Allowing Corpsman to Become Nurses - page 14
by Asystole RN
Watching the Presidential debate tonight and a statement by Obama made my head turn. He was relating a story when a corpsman was stating that he has treated wounded soldiers but when he became a civilian he could not use his... Read More
- 2Feb 10, '13 by Kooky KorkyQuote from CountyRatWell, anyone can become the mere President. Actors, governors, Senators, CIA Directors, Generals, failed businessmen, etc.I remember the President's remark very specifically. The tone of the statement was what caught my attention. Mr. Obama put a strong emphasis on the work nurse; as in, "he could not [even] get a job as a [mere] NURSE! We have to change that!" Words in brackets are my additions to convey the tone of the President's comment. I believe that is what Mr. Obama was trying to convey. If you prefer, read the statement without the inserted words. What do you think? I must say, it rankled this old nurse.
- 1Feb 10, '13 by PMFB-RNI absolutely agree! Minnesota is defiantly old fashioned nursing. However, I feel that it is ignorance on the MN Nursing Boards part. Like what was shown here on this thread is a lack of knowledge on our training. I guarantee there is not one member of the MN nursing board that has served or was a medic. I had planned to propose a bill or some sort of proposition to my congressman in regards to challenging the boards for PN long before but this assignment will make it easier because I plan to follow up and continue with it until I retire as a nurse.
Furthermore, I believe that individual nurse practice acts for each state should not exist. Nurse practice acts should be standardized at a national level. There is no reason for a nurse to be able to do one thing in one state and not in another state.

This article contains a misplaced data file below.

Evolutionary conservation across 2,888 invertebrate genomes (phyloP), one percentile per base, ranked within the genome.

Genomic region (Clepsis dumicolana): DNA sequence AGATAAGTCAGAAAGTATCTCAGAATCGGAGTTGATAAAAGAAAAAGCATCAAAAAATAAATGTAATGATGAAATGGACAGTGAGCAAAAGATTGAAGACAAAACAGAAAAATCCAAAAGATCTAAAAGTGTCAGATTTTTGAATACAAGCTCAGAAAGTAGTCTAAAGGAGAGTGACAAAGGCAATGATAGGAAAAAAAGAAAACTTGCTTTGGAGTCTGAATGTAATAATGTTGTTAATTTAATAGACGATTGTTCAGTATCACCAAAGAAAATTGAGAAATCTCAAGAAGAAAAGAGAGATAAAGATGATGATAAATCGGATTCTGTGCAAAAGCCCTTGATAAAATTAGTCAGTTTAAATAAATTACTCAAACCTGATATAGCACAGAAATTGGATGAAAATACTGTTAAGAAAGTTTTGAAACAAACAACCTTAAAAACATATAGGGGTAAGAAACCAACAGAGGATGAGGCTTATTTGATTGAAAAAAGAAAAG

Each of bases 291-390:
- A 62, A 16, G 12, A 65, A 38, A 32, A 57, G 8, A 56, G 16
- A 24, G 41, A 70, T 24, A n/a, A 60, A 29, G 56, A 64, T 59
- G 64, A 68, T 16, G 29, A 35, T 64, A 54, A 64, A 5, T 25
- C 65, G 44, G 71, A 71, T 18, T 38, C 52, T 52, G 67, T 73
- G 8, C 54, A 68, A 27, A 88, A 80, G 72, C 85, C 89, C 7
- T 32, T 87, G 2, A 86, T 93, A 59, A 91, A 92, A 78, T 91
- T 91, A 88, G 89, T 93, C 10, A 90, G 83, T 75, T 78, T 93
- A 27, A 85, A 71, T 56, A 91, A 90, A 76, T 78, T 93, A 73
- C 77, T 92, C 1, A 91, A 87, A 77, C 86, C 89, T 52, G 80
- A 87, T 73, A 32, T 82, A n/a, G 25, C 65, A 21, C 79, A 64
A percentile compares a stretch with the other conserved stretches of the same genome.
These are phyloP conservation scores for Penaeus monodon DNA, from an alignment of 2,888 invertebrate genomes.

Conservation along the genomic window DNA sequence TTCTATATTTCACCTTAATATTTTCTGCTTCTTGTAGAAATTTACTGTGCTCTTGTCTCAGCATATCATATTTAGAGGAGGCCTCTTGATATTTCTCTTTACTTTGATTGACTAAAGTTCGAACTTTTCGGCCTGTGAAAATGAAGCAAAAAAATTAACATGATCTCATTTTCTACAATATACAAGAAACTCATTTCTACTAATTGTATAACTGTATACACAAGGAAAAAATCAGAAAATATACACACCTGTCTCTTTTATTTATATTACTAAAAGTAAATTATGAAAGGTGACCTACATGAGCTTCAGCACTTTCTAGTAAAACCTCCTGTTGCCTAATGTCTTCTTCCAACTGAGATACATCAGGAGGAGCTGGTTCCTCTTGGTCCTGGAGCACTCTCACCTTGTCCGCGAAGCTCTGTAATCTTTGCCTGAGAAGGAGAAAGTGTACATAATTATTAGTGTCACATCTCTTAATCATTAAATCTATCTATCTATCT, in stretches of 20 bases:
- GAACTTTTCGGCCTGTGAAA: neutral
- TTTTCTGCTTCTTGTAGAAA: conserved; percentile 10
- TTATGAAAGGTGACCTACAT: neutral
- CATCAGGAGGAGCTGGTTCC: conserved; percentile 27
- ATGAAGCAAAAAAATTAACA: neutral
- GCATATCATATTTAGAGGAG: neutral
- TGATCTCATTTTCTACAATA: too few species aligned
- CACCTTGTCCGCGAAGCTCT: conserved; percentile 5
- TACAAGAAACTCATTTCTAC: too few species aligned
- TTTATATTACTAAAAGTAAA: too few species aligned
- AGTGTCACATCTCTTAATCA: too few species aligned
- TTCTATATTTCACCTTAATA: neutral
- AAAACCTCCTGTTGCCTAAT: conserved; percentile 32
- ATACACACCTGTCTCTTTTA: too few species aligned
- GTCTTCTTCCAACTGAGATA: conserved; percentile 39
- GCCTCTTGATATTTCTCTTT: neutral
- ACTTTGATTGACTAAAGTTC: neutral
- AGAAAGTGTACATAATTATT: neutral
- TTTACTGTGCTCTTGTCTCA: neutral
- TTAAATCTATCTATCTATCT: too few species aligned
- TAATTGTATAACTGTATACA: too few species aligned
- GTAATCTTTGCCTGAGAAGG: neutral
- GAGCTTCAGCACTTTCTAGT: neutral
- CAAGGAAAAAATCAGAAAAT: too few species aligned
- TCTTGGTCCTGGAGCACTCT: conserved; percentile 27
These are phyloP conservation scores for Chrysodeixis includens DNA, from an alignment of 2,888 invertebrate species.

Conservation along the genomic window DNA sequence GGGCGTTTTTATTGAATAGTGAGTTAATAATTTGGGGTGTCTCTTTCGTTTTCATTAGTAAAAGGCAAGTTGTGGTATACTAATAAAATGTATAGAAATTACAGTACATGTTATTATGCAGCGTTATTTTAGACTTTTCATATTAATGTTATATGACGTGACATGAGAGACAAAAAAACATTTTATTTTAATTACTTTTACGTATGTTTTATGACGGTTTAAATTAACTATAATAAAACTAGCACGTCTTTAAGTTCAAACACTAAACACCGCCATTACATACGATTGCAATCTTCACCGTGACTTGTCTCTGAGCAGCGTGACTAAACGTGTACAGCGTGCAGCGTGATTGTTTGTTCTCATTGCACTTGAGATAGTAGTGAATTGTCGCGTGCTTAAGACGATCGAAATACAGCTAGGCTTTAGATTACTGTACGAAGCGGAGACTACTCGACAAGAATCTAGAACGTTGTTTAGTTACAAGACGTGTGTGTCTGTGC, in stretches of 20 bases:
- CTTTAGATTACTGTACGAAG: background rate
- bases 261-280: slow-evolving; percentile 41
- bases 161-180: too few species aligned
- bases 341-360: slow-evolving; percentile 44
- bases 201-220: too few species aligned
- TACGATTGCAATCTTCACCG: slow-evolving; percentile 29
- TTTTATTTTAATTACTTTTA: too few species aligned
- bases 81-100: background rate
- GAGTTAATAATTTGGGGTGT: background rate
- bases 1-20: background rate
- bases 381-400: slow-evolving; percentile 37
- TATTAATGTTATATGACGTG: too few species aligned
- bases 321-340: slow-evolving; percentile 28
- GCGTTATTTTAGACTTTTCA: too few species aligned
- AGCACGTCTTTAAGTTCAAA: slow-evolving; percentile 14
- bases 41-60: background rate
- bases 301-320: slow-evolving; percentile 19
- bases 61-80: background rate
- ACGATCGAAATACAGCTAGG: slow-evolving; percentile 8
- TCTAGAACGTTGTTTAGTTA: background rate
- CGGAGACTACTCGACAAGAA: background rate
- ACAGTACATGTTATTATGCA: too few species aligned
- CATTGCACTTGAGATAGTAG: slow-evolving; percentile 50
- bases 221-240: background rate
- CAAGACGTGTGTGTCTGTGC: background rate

- 1Nov 6, '13 by DaveAlphaRNI successfully challenged the board (RN-NCLEX) in 93 in West Virginia and am finally completing my BSN from Excelsior College (December 8th!). Independent duty Navy Corpsmen and 7 skill level Air Force medics also qualify.
West Virginia Code§30-24-2. Qualification for examination for license as a registered professional nurse. Any person who has served on active duty in the medical corps of any of the armed forces of the United States and who has successfully completed the course of instruction required to qualify him for rating as a medical specialist advanced, medical service technician or advanced hospital corpsman technician, or other equivalent rating in his particular branch of the armed forces, and whose service in the armed forces was under honorable conditions, may submit to the West Virginia board of examiners for registered professional nurses, a photostatic copy of the certificate issued to him certifying successful completion of such course of instruction, a photostatic copy of his discharge from the armed forces, an application for a license as a registered professional nurse and the prescribed license fee.]http://www.legis.state.wv.us/wvcode/code.cfm?chap=30&art=24Last edit by Esme12 on Nov 6, '13 : Reason: Formatting
- 0As a former USMC corpsman, paramedic now LVN in just bout every department in countless hospitals (registry) and staff I can honestly my training exceed that of a RN sorry but it did , I worked as team doc for recon team I saw my own patients n wrote orders,sutures,IV s. The attitude is very simular to what I'm reading on these post RN s questioning our training but after working with me and seeing what can do especially in the ER I have made good friends that I think have a different perspective on corpsman Ironically not that long ago independent duty hm s challenged the RN boards but we are closer to P A s matter of fact that's why p a s were created in 60s
- 1May 21 by dolphins421As a corpsman about graduate from a BSN program I can say that corpsman should not be able to test for an RN license.. The knowledge that you need to have as an RN is far more than is taught in corpsman school.. Depending on where you are, corpsman are very similar to MA's and EMT's